national clergy fellow-subjects. vith the Lord

• execution, even of those cruel ordinances, from the law. • officers of the crown, the witnesses or jury, I think one may say with justice, of his address to the common people of Ireland, particularly to such of them as are called Whiteboys, (printed in Dublin, 1786, and revised and cor.

rected by himself,) that it is calculated to raise discontent 6 and indignation in the Roman Catholic peasantry, against • the national clergy, the legislature, the executive power, 6 and their Protestant fellow-subjects.

Let the reader compare my letters with the Lord Bishop of Cloyne's commentary. Had I said in plain terms to the insurgents, • Do not put yourselves in the power either of

Judge or Jury, King or Parliament, Lawyer or Witness, what would it amount to ?'. No more than if I had said, behave as peaceable subjects, and do not put yourselves in the power of any person. I say it now; I give the same advice, and will the Lord Bishop of Cloyne say that for giving this advice, I am seditious ? It well behoves the Lord Bishop of Cloyne, who calls the verdict of the Jury in the county of Monaghan, infamous; and who becomes the eulogist of Theophilus, who has the effrontery to compare the Irish House of Commons to plunderers, for passing a vote against the tithes of agistment; to carp at my words about witnesses and juries.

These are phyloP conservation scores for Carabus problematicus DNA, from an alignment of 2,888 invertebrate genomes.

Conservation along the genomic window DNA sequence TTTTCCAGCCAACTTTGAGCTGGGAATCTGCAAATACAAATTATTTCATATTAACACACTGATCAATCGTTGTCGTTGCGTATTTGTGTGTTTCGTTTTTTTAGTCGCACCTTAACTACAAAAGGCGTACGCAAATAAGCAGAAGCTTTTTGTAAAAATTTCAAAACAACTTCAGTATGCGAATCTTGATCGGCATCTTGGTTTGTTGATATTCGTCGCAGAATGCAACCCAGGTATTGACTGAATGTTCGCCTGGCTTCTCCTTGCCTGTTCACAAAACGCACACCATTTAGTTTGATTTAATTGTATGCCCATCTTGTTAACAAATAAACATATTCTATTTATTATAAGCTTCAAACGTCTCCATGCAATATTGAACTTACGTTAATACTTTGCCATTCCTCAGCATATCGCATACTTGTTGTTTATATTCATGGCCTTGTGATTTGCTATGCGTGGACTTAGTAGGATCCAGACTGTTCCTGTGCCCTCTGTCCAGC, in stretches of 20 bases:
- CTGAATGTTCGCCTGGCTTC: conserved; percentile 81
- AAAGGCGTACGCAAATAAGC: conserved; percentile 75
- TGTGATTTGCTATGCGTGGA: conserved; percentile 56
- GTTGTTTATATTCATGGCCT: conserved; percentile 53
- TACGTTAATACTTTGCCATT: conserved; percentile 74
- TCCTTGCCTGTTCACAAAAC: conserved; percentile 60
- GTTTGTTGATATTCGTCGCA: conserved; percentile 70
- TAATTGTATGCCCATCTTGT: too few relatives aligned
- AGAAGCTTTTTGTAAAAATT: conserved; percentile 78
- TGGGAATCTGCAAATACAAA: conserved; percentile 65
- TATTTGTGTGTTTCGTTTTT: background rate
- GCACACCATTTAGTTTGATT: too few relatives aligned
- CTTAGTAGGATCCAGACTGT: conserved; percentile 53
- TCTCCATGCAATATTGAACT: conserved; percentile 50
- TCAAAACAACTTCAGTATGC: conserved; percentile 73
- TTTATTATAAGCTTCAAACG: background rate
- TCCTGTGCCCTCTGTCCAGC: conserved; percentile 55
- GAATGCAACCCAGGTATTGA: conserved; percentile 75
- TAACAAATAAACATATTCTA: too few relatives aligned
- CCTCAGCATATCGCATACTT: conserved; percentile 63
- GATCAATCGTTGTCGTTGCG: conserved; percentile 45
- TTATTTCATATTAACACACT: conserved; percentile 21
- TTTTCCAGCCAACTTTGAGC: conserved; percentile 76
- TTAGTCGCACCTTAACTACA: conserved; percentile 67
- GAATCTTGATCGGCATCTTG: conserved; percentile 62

His Lordship's letter verifies the words of Saint Paul, Wherein thou judgest another, thou condemnest thyself.

In order to expose me to the detestation of the clergy of the established religion, he attributes the following words to me: These disturbances originate in the dues of the clergy.*

I never wrote, nor made use of such words : I am sorry that the Lord Bishop of Cloyne has put it in my power to anwer the charge with a flat contradiction : the Lord Bishop of Cloyne dates his pamphlet in 1787, and remarks that I think it expedient to inform the Whiteboys, that the Whiteboy act will be in force till next June. The remark is shrewd, and of a very charitable tendency, My first address to the Whiteboys was in March eighty,

Lord Bishop of Cloyne's Pamphlet, page 106, third Edition."